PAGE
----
As earlier narrated, at around 11:30 A.M. while the team was on its way to Bgy. Macaangay, they were ambushed by around sixty heavily armed men at Sitio Tastas, Bgy. Labawon, Buhi, Camarines Sur, resulting in the death of some of its members. Patrolmen Eusebio and Oatemar were wounded, while Merilles escaped unhurt. After less than five minutes of the assault, Merilles, who had taken cover in a canal, ran away from the ambush scene. About twenty-five minutes later, he met the first group of reinforcements from the San Vicente Assistance Center composed of around ten soldiers who, upon arriving at the area, realized that they were insufficient in number, whereupon five of them withdrew to seek more assistance.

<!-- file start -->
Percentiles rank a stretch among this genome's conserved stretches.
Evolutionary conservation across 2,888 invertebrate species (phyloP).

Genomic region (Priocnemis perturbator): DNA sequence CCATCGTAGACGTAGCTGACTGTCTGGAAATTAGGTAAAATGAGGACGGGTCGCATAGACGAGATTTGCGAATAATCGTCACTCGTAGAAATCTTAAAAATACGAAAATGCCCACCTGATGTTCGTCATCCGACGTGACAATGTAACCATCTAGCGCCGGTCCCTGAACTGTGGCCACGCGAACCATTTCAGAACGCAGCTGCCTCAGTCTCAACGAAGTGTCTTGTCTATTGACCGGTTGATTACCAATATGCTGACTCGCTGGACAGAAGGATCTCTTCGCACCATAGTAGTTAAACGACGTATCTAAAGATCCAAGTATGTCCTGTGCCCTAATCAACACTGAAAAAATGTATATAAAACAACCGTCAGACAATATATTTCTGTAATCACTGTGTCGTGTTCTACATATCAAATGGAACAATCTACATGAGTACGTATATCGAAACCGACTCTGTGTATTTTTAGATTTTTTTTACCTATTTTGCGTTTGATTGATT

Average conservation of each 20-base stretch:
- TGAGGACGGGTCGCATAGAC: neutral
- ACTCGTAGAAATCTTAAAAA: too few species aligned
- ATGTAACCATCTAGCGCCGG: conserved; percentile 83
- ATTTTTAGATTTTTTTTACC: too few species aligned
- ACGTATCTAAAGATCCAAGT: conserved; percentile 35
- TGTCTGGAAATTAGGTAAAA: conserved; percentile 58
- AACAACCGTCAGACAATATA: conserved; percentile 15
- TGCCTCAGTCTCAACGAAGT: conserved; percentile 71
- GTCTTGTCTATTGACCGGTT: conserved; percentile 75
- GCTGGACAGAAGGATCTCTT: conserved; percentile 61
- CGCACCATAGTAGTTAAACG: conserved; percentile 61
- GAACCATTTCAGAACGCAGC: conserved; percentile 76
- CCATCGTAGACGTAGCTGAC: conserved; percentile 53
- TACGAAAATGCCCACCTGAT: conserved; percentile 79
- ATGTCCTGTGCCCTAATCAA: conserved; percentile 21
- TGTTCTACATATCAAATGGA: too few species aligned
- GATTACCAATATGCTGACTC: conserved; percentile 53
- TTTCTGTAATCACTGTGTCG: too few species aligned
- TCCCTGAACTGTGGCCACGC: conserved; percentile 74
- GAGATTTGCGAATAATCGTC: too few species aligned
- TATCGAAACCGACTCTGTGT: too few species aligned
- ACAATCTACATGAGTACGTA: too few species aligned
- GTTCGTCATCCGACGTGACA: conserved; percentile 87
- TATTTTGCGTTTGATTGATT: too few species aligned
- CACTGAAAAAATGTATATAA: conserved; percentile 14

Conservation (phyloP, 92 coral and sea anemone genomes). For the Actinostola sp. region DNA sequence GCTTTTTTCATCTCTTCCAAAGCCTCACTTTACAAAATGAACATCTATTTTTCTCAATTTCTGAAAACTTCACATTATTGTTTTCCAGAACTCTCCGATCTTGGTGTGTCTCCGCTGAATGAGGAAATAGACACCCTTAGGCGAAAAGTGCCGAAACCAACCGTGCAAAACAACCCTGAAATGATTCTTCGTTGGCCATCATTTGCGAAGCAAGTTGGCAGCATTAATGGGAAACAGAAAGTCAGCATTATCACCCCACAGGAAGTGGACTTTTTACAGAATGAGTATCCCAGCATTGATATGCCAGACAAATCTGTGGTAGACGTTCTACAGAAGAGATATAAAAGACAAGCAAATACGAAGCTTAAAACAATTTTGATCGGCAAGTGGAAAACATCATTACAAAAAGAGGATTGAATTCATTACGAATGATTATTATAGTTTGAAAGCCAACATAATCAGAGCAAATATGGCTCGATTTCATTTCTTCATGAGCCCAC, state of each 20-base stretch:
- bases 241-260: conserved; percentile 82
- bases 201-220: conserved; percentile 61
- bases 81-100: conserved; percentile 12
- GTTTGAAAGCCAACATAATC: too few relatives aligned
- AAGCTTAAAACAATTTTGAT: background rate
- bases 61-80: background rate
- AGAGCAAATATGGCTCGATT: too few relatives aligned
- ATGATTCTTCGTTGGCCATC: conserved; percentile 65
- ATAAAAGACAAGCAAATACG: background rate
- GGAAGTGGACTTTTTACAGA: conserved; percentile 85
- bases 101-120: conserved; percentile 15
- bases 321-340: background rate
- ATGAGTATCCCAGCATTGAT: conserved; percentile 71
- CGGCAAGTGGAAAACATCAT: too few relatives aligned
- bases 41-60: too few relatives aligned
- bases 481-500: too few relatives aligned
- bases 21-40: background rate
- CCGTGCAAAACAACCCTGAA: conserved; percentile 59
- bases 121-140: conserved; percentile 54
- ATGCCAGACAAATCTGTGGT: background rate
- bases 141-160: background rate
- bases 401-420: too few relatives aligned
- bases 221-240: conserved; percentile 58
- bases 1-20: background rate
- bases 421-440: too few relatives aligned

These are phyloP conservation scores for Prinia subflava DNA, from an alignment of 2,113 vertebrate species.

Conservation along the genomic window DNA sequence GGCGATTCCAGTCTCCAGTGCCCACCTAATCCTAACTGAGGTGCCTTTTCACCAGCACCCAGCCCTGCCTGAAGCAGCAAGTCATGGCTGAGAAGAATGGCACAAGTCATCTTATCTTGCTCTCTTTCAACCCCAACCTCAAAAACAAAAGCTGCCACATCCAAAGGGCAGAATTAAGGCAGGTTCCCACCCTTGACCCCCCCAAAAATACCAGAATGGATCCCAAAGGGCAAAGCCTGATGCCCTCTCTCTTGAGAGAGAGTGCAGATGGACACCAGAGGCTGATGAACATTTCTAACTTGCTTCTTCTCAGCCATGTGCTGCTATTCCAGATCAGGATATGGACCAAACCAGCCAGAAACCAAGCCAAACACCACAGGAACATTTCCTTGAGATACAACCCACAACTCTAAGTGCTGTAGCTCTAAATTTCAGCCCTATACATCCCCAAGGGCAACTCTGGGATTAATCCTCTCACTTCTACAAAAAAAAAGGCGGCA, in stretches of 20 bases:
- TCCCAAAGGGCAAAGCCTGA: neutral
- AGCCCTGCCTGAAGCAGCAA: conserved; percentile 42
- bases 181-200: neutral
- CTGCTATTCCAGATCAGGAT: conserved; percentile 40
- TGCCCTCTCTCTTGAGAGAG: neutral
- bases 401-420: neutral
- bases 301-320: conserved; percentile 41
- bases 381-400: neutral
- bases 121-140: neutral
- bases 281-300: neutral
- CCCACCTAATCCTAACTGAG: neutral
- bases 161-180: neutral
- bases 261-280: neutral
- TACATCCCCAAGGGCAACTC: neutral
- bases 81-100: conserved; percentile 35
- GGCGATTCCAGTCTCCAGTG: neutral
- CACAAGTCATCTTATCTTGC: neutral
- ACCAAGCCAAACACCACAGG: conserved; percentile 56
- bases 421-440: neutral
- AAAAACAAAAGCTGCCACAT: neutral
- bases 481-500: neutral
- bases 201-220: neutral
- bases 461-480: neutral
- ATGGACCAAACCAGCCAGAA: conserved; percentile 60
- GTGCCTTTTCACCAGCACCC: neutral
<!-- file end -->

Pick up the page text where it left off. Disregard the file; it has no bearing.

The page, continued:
With this group, Merilles went back to the place of the ambush where they engaged the ambushers in a gunfight. Shortly after the arrival of the second batch of reinforcement, the ambushers withdrew and escaped. A government helicopter then arrived and the area was cordoned off and cleared. Upon the arrival of the second reinforcements, the dead were collected and, with the assistance of civilians, the wounded were brought to the hospital. 12